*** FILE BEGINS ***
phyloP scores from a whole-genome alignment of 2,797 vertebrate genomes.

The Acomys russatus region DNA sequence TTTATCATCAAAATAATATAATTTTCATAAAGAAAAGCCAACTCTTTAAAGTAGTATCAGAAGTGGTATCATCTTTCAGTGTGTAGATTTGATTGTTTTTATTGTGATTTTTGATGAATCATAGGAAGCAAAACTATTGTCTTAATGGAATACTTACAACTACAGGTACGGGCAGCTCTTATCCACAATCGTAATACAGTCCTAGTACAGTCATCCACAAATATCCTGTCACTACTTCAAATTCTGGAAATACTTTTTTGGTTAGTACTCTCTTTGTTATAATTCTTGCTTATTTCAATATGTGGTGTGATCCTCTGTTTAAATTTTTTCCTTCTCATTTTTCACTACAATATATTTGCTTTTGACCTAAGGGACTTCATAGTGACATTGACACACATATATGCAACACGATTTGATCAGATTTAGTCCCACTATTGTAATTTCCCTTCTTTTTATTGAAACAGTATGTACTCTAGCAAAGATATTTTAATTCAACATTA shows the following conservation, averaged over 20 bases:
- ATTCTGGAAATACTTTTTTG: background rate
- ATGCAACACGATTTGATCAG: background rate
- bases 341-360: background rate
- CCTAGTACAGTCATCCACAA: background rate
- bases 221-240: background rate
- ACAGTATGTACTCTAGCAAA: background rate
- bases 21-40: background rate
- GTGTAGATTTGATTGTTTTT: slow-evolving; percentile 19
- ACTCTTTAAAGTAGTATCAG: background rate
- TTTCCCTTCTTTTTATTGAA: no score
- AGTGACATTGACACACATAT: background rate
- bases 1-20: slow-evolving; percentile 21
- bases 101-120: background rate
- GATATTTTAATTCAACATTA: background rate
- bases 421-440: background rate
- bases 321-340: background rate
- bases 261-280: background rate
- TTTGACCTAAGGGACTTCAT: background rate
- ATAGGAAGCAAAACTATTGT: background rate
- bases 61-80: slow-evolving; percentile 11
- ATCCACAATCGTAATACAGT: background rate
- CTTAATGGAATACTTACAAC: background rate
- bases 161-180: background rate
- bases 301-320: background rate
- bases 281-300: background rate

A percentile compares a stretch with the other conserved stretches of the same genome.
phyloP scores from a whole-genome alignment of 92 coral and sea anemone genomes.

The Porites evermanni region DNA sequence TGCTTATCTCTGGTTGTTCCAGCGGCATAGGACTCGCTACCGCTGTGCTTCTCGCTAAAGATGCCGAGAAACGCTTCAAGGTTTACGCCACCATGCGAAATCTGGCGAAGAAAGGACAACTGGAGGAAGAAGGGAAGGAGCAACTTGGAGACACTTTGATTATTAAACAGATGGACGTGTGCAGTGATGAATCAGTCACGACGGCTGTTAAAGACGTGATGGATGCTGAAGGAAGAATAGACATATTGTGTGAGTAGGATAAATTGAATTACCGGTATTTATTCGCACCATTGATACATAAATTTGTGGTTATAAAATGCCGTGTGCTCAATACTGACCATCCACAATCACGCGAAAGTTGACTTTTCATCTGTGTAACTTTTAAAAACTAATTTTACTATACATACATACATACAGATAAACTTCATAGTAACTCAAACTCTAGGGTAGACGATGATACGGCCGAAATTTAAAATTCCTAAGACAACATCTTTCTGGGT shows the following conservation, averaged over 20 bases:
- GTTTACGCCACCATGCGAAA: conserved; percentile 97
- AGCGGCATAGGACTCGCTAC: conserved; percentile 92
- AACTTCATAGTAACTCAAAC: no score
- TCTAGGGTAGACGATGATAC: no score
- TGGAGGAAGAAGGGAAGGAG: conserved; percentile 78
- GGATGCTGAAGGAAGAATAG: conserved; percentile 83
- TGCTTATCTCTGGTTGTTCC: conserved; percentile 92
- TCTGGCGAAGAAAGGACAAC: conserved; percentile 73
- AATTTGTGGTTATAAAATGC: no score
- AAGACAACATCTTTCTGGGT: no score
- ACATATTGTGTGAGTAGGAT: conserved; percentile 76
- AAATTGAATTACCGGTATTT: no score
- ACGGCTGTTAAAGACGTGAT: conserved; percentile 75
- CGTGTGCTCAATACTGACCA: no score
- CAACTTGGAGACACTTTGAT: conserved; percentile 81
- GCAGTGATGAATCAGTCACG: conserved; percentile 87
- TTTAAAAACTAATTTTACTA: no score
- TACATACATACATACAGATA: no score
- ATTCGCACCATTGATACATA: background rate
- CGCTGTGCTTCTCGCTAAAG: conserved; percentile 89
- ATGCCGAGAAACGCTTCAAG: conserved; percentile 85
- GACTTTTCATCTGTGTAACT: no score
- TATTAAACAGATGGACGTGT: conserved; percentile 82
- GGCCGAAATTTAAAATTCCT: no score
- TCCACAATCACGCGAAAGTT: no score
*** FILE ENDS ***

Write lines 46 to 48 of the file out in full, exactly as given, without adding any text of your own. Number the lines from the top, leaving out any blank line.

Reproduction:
- GCAGTGATGAATCAGTCACG: conserved; percentile 87
- TTTAAAAACTAATTTTACTA: no score
- TACATACATACATACAGATA: no score